Whatever the reason, it was during his 37 years at Radio 1 that Peel became an institution, one whose impact went far beyond simply promoting unknown bands, toward shaping cultural attitudes. His imprimatur was so powerful that almost every time he played something, hip-ness barometers all over England had to be recalibrated. Writing in the Guardian, Dave Simpson noted that Peel's opinion so motivated listeners that sometimes, he wouldn't even have to play any music: "When Peel merely muttered something about the first Roxy Music album, I went out and bought it." New bands were fueled by dreams of getting a demo tape or crudely recorded single played on Peel's show. "I was in a band in high school," my friend and fellow academic Roger Sabin wrote from London the day after Peel's death, "and our one aim in life was to put out a single that could be played on his show. No thought for girls, money, etc. – Peel was the man!"
Unconcerned with trends and celebrity, Peel played punk rock, reggae, hip-hop, and grunge before any of it became marketable and mainstreamed. When a performer challenged notions of musical propriety, Peel let them be heard and often became a vocal advocate, be they Capt. Beefheart or Extreme Noise Terror. He never tired of waving a freak flag for his favorite band (the Fall), or extolling the virtues of his favorite single among the thousands he played (the Undertones' "Teenage Kicks," which he thought was the greatest rock song ever, one that always made him cry). Relentlessly eclectic, Peel could overindulge in his latest passion (I heard him play loads of forgettable grindcore, and shitty dance records), and be infuriatingly quixotic, abandoning a genre as quickly as he championed it, especially if he felt let down. Such was the case with hip-hop; Peel simply couldn't abide gangsta rap's misogyny and homophobia, and showed his displeasure by eliminating it from his playlist (though he seemed fond of the latest U.K. hip-hop variant, grime). While that decision smacks of provincialism, it also articulates the strong, unapologetic emotionalism at the heart of his show (and his life) something that made him, in Roger's words, "profoundly bullshit-free."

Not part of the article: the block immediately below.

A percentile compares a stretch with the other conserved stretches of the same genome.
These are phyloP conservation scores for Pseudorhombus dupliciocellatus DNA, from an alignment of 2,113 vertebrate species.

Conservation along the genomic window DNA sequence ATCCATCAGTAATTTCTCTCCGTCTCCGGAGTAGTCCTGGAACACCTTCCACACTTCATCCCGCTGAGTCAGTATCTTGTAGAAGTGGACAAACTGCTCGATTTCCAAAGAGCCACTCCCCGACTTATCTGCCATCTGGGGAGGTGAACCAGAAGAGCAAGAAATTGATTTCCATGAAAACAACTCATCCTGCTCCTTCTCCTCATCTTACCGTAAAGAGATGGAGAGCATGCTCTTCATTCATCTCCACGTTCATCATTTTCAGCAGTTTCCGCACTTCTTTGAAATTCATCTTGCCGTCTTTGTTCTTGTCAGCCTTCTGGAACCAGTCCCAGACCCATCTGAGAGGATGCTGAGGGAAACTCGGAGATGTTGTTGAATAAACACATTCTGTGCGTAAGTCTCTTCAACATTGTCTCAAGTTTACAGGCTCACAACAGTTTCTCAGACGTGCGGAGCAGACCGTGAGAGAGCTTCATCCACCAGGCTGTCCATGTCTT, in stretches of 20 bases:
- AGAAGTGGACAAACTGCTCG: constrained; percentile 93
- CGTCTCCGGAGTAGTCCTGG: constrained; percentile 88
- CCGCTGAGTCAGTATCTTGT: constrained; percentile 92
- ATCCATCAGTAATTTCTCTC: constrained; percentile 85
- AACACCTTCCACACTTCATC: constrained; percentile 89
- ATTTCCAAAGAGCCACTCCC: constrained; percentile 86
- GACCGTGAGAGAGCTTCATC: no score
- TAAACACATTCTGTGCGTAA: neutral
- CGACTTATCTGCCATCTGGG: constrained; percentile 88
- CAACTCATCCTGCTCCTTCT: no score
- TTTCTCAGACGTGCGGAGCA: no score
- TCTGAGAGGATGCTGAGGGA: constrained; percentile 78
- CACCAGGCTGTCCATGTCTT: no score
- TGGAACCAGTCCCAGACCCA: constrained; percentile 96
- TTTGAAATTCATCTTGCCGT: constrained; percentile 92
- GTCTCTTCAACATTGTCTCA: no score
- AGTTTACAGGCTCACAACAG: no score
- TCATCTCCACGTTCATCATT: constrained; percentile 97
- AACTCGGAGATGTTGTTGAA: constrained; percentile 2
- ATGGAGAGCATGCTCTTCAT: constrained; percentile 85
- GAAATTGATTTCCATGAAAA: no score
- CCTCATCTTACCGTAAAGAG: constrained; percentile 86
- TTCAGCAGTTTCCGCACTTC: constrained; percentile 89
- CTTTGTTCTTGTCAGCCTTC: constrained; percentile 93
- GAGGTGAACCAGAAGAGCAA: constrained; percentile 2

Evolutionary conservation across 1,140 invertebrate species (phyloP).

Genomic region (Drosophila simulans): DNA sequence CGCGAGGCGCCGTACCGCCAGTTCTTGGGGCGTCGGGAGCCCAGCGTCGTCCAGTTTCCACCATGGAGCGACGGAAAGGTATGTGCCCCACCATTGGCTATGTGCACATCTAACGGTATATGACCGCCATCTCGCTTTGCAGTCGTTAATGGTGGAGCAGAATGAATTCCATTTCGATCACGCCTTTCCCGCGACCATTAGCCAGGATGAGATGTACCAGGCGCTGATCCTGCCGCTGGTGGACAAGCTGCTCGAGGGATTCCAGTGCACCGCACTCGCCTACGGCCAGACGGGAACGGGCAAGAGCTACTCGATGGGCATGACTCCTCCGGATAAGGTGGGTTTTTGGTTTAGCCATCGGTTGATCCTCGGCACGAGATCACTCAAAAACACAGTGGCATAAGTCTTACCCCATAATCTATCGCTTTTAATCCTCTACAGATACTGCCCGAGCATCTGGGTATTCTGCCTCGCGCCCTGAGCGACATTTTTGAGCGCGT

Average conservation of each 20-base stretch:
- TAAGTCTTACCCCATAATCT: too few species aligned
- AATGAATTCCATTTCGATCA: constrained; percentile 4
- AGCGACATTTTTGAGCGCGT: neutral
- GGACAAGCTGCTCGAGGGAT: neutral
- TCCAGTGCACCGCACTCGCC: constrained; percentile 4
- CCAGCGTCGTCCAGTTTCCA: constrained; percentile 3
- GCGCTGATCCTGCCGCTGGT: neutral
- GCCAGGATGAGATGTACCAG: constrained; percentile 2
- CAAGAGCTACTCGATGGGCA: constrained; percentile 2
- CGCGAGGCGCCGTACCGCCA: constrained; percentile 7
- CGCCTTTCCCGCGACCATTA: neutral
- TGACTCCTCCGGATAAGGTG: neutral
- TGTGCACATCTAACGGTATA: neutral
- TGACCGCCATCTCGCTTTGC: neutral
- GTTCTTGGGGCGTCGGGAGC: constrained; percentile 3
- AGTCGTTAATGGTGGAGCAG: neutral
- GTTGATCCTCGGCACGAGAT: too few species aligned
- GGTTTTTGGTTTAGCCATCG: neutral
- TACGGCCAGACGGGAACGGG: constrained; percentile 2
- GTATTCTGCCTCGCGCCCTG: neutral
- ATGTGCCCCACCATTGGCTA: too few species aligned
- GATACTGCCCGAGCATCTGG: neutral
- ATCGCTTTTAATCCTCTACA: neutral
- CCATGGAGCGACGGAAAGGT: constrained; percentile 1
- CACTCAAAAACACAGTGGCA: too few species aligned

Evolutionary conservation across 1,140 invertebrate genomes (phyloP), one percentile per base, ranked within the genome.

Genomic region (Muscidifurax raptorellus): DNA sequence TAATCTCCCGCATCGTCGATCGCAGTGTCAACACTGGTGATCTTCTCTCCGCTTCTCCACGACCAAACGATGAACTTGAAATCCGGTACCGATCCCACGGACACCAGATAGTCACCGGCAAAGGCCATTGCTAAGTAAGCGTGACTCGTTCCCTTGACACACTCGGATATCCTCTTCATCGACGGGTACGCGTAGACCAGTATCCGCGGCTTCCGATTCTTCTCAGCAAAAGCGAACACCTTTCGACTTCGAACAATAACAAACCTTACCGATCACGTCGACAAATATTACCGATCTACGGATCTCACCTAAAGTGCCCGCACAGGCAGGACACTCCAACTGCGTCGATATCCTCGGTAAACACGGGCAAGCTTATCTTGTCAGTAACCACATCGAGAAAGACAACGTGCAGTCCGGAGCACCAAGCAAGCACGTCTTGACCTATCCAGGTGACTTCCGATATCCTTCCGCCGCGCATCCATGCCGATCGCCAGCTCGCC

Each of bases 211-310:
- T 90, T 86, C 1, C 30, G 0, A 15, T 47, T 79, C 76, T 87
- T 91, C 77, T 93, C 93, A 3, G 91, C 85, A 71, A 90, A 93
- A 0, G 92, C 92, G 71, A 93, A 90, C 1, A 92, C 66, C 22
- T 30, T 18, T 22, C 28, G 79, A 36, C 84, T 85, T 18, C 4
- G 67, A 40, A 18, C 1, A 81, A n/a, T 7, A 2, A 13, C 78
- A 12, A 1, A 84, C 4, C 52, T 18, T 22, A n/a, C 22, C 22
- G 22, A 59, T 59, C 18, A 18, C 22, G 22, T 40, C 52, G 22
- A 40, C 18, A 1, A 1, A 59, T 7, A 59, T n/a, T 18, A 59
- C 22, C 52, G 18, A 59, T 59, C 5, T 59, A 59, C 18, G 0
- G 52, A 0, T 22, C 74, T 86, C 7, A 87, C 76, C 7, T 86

In his Slate obituary, Douglas Wolk noted that what was surprising about the American reaction to Peel's death was that it far exceeded that of Bomp's Greg Shaw, who'd died six days earlier. Both losses are significant, but as much as I admired Shaw's work, I (along with many other American fans) was enamored of Peel, because I felt as if I knew him, even though it was an imaginary relationship. When Peel began hosting Radio 4's Home Truths, a celebrity-free documentary program about the lives of average British families, he was showing that he felt more comfortable aging and revealing more about himself. The show had its critics, Peel's Radio 1 colleague Andy Kershaw called it "cloying, sentimental, and indulgent," but I don't think Peel gave a toss, he was an unpretentious man who, as he aged, took joy in expressing his cloying, sentimental, and indulgent side (especially after he became a grandfather). My best guess is that he himself might have said that age mellows us all, and if you don't like it then fuck off.
He famously quipped that he wanted a lyric from "Teenage Kicks" to adorn his headstone. "Teenage dreams/ so hard to beat," is how it goes, and while it may not fully explain John Peel – no one song lyric can – it speaks volumes to a life of permanence carved out of the most impermanent of professions.